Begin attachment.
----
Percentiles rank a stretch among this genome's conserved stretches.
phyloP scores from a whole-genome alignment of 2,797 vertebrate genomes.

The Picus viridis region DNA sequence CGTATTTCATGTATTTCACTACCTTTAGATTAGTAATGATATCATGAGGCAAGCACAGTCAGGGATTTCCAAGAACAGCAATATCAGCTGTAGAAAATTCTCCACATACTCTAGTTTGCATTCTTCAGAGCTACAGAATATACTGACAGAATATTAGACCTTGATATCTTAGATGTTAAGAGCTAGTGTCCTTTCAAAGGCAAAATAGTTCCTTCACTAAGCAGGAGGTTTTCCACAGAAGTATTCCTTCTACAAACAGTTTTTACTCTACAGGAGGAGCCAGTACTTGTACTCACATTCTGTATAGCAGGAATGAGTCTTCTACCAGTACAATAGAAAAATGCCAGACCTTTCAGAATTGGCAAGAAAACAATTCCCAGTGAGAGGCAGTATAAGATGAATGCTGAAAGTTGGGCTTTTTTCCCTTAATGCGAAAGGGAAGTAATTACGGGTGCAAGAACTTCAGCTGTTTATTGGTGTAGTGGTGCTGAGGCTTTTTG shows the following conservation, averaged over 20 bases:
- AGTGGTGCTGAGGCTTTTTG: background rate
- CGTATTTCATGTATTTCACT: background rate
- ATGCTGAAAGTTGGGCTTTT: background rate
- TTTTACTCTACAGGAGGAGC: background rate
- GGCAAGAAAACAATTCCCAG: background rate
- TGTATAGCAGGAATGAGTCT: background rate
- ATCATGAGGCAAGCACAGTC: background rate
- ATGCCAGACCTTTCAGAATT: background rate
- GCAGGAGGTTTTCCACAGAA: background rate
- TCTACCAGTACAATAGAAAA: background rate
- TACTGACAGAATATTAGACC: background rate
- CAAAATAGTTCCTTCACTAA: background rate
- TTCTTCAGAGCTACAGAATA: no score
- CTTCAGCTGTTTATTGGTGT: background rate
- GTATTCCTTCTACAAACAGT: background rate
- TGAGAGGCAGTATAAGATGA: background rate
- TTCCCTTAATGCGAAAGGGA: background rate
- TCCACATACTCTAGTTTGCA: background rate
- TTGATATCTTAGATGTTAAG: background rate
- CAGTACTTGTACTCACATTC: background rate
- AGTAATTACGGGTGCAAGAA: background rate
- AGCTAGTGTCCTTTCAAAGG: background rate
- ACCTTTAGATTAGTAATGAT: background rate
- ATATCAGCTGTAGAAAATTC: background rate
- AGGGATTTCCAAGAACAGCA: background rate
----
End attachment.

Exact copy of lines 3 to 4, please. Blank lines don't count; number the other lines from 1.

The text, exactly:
The Picus viridis region DNA sequence CGTATTTCATGTATTTCACTACCTTTAGATTAGTAATGATATCATGAGGCAAGCACAGTCAGGGATTTCCAAGAACAGCAATATCAGCTGTAGAAAATTCTCCACATACTCTAGTTTGCATTCTTCAGAGCTACAGAATATACTGACAGAATATTAGACCTTGATATCTTAGATGTTAAGAGCTAGTGTCCTTTCAAAGGCAAAATAGTTCCTTCACTAAGCAGGAGGTTTTCCACAGAAGTATTCCTTCTACAAACAGTTTTTACTCTACAGGAGGAGCCAGTACTTGTACTCACATTCTGTATAGCAGGAATGAGTCTTCTACCAGTACAATAGAAAAATGCCAGACCTTTCAGAATTGGCAAGAAAACAATTCCCAGTGAGAGGCAGTATAAGATGAATGCTGAAAGTTGGGCTTTTTTCCCTTAATGCGAAAGGGAAGTAATTACGGGTGCAAGAACTTCAGCTGTTTATTGGTGTAGTGGTGCTGAGGCTTTTTG shows the following conservation, averaged over 20 bases:
- AGTGGTGCTGAGGCTTTTTG: background rate